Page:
A forthcoming Pentagon plan will let military departments chart their cloud procurement strategies, as long as they provide detailed data to the Pentagon and each other.
After two years of planning and pilot programs, the intelligence community says its plan to integrate the IT systems of its 17 agencies is moving forward toward large-scale adoption.
David Rubal, Public Sector Pre-Sales Consulting Manager with Tableau Software, will discuss how his company is helping agencies analyze and process big data.
September 16, 2014
The Postal Service has some compliance issues with its cloud computing contracts.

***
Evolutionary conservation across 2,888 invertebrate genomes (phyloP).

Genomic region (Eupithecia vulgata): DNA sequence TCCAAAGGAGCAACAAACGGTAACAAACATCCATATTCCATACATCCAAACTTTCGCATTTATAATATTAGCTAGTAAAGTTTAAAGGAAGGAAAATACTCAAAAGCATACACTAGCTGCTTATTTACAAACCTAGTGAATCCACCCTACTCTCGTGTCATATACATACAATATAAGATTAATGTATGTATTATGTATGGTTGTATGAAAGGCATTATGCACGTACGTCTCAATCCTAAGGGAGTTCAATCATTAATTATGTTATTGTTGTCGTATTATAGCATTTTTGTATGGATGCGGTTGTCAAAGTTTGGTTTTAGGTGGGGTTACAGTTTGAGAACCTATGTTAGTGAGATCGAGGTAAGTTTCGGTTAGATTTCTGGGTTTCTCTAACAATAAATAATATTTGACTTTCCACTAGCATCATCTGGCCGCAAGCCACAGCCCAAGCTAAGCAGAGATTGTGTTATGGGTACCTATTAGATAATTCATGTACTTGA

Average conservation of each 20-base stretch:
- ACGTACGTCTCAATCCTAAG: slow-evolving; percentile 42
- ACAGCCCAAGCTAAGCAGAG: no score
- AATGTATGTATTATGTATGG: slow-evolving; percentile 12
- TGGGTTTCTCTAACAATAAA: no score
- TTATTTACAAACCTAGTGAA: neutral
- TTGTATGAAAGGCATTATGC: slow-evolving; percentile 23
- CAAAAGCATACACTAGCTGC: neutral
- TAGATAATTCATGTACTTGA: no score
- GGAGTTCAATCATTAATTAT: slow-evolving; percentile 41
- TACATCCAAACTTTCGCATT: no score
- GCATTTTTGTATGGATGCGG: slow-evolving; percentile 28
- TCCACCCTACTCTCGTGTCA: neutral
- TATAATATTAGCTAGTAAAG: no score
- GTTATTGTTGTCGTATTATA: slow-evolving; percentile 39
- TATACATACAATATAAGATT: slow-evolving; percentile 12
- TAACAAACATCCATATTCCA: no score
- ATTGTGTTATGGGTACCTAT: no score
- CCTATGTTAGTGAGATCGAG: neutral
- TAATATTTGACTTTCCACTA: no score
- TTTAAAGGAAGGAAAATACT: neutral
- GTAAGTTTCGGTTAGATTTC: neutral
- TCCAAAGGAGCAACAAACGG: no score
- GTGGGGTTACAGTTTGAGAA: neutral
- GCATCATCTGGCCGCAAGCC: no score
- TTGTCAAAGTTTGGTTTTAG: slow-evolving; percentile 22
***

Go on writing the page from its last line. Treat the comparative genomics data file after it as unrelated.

Gino Magnifico, the chief information officer of the Army Contracting Command, said the move to a zero-client setup for its desktop computers and the development of lighter weight apps to be used anywhere in the world is a direct result of having a mature cloud infrastructure.
Shrinking agency budgets and the widespread use of cloud computing is starting to address a longstanding problem for agencies, Shadow IT. Shadow IT is when employees deploy hardware and software without the permission or knowledge of the agency's CIO. Federal News Radio's Executive Editor Jason Miller explained how agencies are starting to shine the light on this rogue IT on the Federal Drive with Tom Temin. Read Jason's related article.
NASA CIO Larry Sweet has mandated enterprise services first for all commodity IT. Other agencies, such as GSA and Interior, are trying to find the right balance between giving field offices latitude and rigid IT requirements.